JPMorgan Chase jpm acquired the banking operations of Washington Mutual wm, the nation's largest savings and loan, for $1.9 billion Thursday night in a deal brokered by the Federal Deposit Insurance Corp.
Seattle-based WaMu, which was founded in 1889, is the largest bank to fail by far in the country's history. Its $307 billion in assets eclipse the $40 billion of Continental Illinois National Bank, which failed in 1984, and the $32 billion of IndyMac, which the government seized in July.
"For all depositors and other customers of Washington Mutual Bank, this is simply a combination of two banks," FDIC Chairwoman Sheila Bair said. "For bank customers, it will be a seamless transition. There will be no interruption in services, and bank customers should expect business as usual come Friday morning."
None of Washington Mutual's depositors, including those with uninsured deposits, will lose any money, Bair said Thursday night.
Washington Mutual's shares have plunged nearly 90% in the past year on concerns about its large holdings of subprime mortgages. Wednesday, credit-rating agency Standard & Poor's cut WaMu's credit rating and preferred-stock rating further into junk status, noting an increased likelihood that any sale of the thrift would only be done in piecemeal fashion.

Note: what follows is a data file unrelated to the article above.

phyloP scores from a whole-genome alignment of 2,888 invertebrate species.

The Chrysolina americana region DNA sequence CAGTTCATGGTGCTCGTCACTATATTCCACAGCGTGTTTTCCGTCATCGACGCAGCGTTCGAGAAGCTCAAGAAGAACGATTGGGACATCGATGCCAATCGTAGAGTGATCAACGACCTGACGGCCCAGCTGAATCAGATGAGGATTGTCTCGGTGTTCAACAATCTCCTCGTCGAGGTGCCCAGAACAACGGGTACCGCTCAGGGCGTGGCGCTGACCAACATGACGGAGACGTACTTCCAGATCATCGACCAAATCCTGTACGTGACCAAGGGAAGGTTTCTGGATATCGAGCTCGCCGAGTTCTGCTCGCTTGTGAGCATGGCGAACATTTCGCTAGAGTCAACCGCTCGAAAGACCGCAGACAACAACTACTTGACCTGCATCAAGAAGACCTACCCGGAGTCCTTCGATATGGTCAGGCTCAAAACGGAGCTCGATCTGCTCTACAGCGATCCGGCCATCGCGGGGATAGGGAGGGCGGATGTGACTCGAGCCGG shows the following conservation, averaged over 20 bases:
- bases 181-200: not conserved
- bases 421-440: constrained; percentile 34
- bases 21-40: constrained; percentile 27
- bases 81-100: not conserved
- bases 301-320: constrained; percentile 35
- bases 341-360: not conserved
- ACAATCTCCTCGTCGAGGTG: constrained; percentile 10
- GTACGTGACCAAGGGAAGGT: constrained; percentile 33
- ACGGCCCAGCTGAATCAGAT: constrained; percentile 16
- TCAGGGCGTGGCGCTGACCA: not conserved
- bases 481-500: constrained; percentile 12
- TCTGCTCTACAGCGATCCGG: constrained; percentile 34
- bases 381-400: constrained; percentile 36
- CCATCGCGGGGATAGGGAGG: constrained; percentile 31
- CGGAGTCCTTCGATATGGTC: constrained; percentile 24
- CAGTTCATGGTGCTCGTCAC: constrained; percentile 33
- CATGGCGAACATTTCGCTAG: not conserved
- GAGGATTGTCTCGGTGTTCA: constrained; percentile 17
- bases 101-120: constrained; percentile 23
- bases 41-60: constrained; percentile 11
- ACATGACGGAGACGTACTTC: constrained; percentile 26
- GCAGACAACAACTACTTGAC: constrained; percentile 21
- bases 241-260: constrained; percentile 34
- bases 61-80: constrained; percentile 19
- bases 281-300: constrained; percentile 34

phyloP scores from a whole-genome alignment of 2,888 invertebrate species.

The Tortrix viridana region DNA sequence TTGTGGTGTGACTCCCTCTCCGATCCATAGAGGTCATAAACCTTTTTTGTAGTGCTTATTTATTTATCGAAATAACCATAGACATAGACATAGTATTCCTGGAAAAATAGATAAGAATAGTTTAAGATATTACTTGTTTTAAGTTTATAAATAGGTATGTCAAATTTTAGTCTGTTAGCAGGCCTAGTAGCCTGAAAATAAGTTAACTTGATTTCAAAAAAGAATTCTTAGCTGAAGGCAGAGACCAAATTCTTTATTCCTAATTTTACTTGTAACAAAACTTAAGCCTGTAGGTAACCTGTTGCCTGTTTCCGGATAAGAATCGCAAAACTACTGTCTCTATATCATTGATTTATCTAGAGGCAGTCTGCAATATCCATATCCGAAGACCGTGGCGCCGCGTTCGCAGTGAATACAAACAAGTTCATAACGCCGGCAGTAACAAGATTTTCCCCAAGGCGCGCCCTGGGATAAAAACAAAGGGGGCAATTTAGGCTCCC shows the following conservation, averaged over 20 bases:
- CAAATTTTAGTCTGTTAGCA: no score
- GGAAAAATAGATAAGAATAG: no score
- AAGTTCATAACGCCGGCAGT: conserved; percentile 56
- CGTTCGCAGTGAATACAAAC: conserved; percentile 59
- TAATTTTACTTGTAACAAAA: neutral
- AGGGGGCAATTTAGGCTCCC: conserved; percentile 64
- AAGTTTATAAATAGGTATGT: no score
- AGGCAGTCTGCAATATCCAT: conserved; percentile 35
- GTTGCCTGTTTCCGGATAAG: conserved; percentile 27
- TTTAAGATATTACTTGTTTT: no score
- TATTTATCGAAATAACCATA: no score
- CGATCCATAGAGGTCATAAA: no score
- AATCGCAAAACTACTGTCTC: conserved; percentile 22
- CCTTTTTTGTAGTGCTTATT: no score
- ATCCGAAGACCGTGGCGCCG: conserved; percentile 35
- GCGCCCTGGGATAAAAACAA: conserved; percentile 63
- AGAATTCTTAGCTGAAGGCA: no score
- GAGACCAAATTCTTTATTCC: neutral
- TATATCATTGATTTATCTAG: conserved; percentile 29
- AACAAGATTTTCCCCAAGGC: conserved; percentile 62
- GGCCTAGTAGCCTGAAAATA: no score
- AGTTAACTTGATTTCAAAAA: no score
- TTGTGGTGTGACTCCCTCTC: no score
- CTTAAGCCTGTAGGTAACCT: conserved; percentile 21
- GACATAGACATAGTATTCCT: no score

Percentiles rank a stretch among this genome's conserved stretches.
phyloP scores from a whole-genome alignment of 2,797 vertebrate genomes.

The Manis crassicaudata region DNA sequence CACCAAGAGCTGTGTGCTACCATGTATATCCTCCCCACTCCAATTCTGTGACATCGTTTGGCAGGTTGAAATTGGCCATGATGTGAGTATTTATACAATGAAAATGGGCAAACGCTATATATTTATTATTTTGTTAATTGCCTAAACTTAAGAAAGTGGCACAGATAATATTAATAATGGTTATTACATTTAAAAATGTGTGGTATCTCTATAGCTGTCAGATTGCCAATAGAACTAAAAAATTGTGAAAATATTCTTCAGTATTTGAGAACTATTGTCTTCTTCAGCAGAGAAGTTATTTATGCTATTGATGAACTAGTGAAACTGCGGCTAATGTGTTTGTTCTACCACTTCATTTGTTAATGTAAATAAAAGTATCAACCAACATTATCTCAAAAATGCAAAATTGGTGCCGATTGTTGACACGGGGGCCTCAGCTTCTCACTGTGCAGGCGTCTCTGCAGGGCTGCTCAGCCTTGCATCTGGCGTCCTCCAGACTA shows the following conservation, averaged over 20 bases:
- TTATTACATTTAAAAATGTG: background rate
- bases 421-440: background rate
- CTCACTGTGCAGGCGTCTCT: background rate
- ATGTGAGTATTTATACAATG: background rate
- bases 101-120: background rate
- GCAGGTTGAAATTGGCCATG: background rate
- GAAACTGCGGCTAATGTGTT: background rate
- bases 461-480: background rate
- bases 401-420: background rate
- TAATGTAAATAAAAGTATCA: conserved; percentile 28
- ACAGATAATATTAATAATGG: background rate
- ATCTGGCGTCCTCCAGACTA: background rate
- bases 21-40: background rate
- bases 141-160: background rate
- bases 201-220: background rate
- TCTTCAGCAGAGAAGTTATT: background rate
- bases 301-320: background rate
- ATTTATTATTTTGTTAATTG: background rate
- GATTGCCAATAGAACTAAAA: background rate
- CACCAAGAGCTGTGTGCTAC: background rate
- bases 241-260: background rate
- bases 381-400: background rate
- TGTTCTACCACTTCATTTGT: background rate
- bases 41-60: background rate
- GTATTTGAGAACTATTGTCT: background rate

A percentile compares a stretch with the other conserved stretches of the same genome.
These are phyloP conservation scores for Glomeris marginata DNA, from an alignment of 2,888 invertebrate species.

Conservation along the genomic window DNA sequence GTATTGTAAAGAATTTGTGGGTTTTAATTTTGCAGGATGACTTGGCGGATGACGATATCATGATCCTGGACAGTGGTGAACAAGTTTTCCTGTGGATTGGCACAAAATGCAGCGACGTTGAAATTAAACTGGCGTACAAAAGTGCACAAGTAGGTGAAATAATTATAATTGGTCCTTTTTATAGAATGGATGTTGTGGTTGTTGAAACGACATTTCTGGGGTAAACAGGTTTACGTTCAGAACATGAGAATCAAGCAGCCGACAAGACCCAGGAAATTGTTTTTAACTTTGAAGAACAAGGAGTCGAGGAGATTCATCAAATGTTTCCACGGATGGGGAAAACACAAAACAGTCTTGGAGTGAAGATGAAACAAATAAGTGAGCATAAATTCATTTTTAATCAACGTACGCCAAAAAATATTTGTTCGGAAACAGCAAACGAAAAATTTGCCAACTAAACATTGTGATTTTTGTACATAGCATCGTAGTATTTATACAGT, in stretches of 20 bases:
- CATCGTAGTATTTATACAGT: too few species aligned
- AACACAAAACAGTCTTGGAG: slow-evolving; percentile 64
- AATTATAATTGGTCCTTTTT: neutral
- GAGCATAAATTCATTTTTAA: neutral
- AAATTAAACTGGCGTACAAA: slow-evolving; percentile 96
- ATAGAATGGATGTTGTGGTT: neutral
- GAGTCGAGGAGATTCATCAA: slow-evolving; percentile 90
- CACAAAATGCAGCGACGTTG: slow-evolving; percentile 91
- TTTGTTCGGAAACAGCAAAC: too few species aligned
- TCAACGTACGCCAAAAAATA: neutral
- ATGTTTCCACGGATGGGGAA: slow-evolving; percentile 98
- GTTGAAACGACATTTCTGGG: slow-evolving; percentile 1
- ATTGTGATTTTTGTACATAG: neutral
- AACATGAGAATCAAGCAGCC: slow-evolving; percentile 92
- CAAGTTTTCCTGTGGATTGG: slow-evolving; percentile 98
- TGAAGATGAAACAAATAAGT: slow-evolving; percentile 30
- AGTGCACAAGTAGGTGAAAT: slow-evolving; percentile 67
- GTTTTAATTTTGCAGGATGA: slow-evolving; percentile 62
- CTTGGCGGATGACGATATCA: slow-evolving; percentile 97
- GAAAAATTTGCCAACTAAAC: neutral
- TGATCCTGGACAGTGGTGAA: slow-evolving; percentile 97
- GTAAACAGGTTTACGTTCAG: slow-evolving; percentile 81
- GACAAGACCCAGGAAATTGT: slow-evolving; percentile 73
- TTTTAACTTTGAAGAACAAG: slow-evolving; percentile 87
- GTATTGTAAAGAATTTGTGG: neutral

JPMorgan said it will write down Washington Mutual's loan portfolio by about $31 billion. The deal won't include any assets or liabilities of the banks' parent holding company, or the holding company's non-bank subsidiaries, the company said in a statement.
Stephen Buser, retired finance professor at Ohio State University, said the deal allows JPMorgan to buy a major stake in a West Coast bank at a bargain price. But buying a troubled bank such as Washington Mutual also involves some risk, he says.
"It's kind of like buying a car after it's been in a car wreck," he says. "You get it cheap, but it has some damage."
The deal means the FDIC won't have to dip into its deposit insurance fund to pay off depositors. That's significant, because a Washington Mutual bailout would have placed severe strains on the fund. The FDIC's takeover of California-based mortgage giant IndyMac in July tipped the federal deposit insurance fund, now at around $45.2 billion, below the minimum target level set by Congress.
Frederick Cannon at market research firm Keefe, Bruyette & Woods said the surprisingly low price paid for WaMu could send ripples through shares of other banks, as investors worry that maybe the value of the shares are even lower than believed.
"What they're (JPMorgan) paying suggests the loans on the balance sheets of other banks may be less than what their stock prices reflect," he says.
Contributing: Barbara Hagenbaugh, Matt Krantz; the Associated Press